If you didn’t have a business recovery strategy in place before Covid, it may be that you’re thinking about putting one in place for future contingencies.
When should business recovery planning be put in place?
Realistically, as soon as possible after the event in question. It’s a potentially complex and wide-ranging strategy that can cover things as simple as where people can work from in lieu of the usual office space availability and getting business insurance claims started, through to IT backups, failover sites (digital and physical) and supplier failure contingency.
Where do accountants fit in with your business recovery strategy?
Having an accountancy business in place and ready to support you when you need it most is critical not only to ensure business continuity during what may be a financially tough time, but will also give you peace of mind that someone who knows your business is there to help. Accountants will be able to help with the following areas:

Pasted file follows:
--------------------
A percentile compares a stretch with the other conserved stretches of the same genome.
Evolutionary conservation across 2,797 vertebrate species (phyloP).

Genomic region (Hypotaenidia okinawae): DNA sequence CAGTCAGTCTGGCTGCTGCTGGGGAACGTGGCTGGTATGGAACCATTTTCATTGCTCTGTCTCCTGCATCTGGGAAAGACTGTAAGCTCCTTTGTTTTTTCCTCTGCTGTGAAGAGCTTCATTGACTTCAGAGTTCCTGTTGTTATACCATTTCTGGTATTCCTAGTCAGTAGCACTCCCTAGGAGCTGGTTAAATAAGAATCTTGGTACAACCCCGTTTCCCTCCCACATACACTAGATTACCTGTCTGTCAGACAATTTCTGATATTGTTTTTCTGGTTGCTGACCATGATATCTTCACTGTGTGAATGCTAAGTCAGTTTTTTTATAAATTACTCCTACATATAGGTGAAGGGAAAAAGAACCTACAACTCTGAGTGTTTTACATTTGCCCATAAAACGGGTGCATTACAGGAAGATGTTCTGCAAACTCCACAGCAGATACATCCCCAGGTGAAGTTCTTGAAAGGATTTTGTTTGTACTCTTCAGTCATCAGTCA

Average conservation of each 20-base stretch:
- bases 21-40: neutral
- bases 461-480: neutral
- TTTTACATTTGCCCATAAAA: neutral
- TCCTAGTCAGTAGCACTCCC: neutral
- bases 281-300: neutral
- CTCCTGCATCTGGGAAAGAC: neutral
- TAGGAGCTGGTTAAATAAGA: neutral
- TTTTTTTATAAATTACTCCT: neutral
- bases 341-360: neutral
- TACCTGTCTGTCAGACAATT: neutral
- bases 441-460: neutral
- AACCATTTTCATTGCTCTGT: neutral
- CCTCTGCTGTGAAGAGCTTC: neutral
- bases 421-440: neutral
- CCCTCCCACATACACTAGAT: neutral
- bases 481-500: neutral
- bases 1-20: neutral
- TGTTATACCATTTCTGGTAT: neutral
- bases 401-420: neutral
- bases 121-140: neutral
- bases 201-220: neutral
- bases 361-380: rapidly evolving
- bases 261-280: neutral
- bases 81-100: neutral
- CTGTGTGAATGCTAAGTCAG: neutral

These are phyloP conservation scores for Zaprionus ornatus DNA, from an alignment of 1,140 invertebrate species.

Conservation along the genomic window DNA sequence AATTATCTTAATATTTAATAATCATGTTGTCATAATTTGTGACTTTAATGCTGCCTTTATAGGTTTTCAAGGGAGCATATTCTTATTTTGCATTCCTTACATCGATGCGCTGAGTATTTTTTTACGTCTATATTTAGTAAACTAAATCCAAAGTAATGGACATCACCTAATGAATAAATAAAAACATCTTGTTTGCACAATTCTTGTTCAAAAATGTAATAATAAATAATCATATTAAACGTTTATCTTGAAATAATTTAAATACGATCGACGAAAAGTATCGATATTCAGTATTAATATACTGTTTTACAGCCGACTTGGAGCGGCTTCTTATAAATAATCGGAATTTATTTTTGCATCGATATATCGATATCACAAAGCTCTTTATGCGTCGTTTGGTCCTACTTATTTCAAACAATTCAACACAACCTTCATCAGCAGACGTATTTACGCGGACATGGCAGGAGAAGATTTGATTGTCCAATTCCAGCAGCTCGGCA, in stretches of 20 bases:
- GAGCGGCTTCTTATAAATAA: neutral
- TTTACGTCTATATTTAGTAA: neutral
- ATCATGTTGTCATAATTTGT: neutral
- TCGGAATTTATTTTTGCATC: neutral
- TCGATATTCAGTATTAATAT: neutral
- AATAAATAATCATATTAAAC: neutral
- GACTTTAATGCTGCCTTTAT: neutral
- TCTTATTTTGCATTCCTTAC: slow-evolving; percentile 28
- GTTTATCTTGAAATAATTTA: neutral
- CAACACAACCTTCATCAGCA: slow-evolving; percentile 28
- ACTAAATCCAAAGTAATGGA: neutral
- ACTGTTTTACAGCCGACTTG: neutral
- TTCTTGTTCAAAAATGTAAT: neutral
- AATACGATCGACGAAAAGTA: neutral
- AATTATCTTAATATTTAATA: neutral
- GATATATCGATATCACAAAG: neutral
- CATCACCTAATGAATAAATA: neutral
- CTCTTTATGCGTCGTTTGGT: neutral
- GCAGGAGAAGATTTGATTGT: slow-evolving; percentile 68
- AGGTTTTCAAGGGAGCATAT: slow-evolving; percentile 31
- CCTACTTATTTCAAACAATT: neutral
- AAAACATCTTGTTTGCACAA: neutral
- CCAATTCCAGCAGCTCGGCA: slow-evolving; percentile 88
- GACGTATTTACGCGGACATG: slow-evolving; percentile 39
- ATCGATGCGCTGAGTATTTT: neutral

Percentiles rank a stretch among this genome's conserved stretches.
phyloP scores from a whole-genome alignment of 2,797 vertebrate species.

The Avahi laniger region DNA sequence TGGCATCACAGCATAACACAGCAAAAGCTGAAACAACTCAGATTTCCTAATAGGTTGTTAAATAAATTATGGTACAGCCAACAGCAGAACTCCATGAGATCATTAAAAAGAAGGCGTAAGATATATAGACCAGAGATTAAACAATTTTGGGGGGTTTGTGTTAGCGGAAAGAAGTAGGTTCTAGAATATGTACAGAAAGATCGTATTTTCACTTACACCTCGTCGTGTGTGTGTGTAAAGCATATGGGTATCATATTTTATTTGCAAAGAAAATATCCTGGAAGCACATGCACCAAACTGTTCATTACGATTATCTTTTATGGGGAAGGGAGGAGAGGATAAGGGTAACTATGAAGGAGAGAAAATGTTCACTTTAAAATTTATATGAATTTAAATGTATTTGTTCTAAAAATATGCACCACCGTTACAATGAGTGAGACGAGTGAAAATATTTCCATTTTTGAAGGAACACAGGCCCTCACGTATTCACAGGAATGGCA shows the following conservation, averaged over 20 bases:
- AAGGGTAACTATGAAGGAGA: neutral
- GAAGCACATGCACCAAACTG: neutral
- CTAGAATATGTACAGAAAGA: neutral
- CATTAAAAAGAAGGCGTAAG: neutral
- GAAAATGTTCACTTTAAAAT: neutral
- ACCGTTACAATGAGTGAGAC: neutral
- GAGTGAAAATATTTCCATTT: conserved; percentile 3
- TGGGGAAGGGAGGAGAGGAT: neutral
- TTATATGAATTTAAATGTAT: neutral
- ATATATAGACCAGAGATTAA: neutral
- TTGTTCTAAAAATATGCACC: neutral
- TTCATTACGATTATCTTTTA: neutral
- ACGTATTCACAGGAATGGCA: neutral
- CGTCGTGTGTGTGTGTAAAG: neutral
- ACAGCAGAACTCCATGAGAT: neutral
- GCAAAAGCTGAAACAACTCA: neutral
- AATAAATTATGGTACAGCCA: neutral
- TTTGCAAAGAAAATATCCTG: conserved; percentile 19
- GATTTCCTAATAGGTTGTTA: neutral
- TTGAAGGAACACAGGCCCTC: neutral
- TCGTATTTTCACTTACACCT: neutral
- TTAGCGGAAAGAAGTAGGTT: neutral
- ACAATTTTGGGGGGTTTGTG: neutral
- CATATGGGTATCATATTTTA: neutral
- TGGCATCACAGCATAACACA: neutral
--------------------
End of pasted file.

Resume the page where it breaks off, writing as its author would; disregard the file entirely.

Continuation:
- Cash flow modelling and forecasting
- Cost reduction recommendations
- Securing additional Time to Pay through HMRC
- Sourcing alternative finance options
- Overall health check and solvency review
How Kirkwood Wilson Accountants can help in your business recovery planning
As local accountants who specialise in healthcare and construction – including CIS – we have an in-depth knowledge of the kinds of issues that can arise in your industry and the types of support that you will need to get your business back on track.
We work closely with our clients to ensure we understand where your skills lie and where you might need us to step in during an emergency. For more information on how we can help your business recovery strategy take shape, get in touch on 01704 546 000 or email [email protected].
You might be mistaken into thinking that as a small business, you are able to manage your own accounting and bookkeeping. However, as with any business, whether small or a start-up, the aim is always to grow. By enlisting an accountant, you can focus on the growth of your business whilst they handle all the paperwork. Read on to find out more about why your small business needs an accountant.
What do we mean by small business?
Of the 5.5million registered businesses in the UK, over 99% of them are classified as a small to medium-sized business. These small businesses and start-ups cover a whole range of useful and luxury goods, or services and experiences. However, small businesses have a number of defining characteristics that help to identify them as a small business.